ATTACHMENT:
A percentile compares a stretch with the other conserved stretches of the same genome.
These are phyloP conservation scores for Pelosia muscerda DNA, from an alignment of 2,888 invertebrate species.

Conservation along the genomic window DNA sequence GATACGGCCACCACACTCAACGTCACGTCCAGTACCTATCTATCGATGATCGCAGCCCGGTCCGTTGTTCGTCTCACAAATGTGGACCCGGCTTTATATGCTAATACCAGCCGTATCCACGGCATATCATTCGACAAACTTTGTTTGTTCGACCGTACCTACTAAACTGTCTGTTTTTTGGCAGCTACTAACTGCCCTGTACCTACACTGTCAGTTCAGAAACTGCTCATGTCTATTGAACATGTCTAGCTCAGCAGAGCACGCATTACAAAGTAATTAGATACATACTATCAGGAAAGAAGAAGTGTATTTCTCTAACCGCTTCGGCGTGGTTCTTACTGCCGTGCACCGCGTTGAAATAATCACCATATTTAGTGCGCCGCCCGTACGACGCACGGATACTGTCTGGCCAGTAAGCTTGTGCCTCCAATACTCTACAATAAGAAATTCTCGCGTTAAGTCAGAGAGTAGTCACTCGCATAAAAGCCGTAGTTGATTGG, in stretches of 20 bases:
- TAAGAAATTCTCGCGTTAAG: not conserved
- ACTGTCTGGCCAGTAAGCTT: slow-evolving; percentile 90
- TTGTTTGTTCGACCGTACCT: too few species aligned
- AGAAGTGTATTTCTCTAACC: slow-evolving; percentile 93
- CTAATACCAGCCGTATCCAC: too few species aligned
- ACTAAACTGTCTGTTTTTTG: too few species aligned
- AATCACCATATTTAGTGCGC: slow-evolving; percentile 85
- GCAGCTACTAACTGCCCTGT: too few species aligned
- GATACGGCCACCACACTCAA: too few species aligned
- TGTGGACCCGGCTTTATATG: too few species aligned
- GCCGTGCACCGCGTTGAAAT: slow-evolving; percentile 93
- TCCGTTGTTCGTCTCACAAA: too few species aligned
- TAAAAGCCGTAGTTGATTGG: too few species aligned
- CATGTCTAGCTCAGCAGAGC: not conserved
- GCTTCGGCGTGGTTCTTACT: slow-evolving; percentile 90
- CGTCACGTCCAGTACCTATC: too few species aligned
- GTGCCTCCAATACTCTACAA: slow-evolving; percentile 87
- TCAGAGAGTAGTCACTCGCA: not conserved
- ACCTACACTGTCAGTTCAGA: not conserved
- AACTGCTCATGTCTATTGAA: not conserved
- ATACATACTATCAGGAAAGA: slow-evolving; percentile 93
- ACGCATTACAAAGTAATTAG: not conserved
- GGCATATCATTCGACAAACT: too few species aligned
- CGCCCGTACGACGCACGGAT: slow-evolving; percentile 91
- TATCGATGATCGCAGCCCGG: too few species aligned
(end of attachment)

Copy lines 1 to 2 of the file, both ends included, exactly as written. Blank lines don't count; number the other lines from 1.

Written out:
A percentile compares a stretch with the other conserved stretches of the same genome.
These are phyloP conservation scores for Pelosia muscerda DNA, from an alignment of 2,888 invertebrate species.